The American economist Milton Friedman said that when a crisis hits, it’s the ideas that are lying around that get picked up.

The leading thinkers who have contributed to this book hope that policy makers and education leaders will pick up and implement some of the radical and practical solutions that are presented here so compellingly.

I write in my introduction that the famous 1944 Education Act was drafted during the Blitz and the Normandy landings. Rab Butler, Minister at the time, worked with Winston Churchill to deliver landmark changes to education immediately after the Second World War.

Let us not waste this Covid-19 crisis.

‘The Forgotten Third’ essays – rooted in hard evidence and extensive national experience – centre on five pointers for the future:

  • First, tilting the education system’s focus towards those who don’t go to university.
  • Second, giving a relevant vocational education to the many young people who are crying out for one.
  • Third, establishing an examination system which does not ‘lock in’ failure for a third of 16 year-olds and puts an end to the wasteful GCSE resit industry.
  • Fourth, devising examinations which value the fundamental communication skills employers want and which put teacher assessment at the heart of GCSE grading – as by default is happening this summer.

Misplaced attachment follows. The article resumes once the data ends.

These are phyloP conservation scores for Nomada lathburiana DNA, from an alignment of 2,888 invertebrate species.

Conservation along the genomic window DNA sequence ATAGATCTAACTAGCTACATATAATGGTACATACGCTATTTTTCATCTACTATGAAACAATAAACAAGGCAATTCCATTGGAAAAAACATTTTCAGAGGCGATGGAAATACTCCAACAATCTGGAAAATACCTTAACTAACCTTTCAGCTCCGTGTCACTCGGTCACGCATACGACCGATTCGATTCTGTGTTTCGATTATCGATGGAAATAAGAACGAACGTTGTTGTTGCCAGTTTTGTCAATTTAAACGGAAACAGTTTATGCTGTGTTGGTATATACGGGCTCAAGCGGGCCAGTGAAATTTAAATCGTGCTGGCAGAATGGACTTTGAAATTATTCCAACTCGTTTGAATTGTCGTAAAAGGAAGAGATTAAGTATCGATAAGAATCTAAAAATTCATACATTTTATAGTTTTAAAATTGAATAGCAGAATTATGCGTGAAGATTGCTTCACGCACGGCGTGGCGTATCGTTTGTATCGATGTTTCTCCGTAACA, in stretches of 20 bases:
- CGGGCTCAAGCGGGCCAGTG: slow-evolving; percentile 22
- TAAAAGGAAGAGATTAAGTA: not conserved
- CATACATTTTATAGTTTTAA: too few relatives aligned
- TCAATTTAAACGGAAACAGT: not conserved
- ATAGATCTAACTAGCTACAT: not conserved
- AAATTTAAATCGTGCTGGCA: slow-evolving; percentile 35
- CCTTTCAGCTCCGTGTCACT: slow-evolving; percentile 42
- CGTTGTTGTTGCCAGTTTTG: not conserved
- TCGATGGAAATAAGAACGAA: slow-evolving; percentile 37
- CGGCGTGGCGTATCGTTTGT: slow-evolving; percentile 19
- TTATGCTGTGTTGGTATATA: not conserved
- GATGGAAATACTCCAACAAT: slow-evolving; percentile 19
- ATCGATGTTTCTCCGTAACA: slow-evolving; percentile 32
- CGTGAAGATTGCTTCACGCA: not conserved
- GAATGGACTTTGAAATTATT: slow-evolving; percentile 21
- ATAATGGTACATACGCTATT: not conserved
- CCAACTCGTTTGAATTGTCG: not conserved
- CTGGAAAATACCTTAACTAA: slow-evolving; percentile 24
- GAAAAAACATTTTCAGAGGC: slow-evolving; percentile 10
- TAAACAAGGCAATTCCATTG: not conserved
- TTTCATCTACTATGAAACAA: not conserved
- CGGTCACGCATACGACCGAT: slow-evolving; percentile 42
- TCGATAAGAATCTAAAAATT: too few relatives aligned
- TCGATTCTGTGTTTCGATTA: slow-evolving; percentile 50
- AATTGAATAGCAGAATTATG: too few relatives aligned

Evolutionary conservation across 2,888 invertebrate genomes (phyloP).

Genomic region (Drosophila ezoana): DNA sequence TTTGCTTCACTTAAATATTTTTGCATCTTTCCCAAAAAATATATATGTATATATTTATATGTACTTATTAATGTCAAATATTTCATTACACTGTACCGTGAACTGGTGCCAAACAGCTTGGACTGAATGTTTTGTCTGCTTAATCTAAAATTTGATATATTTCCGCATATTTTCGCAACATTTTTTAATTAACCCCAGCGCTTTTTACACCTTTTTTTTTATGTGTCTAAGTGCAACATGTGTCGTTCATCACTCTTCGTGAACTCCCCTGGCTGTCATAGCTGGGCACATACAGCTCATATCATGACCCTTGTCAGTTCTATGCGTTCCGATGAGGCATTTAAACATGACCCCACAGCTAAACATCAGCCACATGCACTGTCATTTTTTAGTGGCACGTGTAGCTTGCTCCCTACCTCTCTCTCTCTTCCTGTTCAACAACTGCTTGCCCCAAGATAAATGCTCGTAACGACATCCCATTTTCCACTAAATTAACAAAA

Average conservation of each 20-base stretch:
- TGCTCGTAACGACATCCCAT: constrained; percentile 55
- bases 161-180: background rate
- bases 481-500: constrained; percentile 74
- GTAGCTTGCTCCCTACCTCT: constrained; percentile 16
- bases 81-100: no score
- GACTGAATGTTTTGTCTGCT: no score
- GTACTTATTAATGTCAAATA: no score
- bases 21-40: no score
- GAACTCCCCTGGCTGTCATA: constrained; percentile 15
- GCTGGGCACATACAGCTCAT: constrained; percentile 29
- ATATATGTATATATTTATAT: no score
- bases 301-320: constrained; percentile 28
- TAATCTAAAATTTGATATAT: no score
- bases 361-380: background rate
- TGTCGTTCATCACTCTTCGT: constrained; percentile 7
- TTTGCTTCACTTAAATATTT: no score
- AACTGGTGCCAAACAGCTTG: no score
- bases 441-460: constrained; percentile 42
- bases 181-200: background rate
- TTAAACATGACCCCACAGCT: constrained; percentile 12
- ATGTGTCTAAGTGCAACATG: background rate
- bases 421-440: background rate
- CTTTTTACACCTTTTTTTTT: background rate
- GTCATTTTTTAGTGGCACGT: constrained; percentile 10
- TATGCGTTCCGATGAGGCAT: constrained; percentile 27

• Fifth, securing better resources and teaching for students who every year comprise ‘the left-behind’ – this starts in the early years, and continues through primary and secondary schools, and on to further education colleges.

The Potential for a Levelled-Up Society

We cannot as a nation continue to fail a third of our young people at 16. This is for them a matter of dignity and self-esteem, and ultimately about their life chances. We must put an end to our forgotten third as the foundation stone for a ‘levelled up’ society.

And Covid-19 might come to be seen as a decisive pivot in our nation’s education story. Just maybe, the landmark Education Act of 2021 can turn the forgotten third into a finally remembered third.

And if you get a chance to read the book, we hope you are inspired by what we have to say and join this movement for long overdue change.

Free Launch Webinar

If you missed the free launch webinar when Roy talked with three of the authors: Marc Rowland, Rachel Macfarlane and David Laws, you can watch the video of the questions that directly proceeded the panel presentations: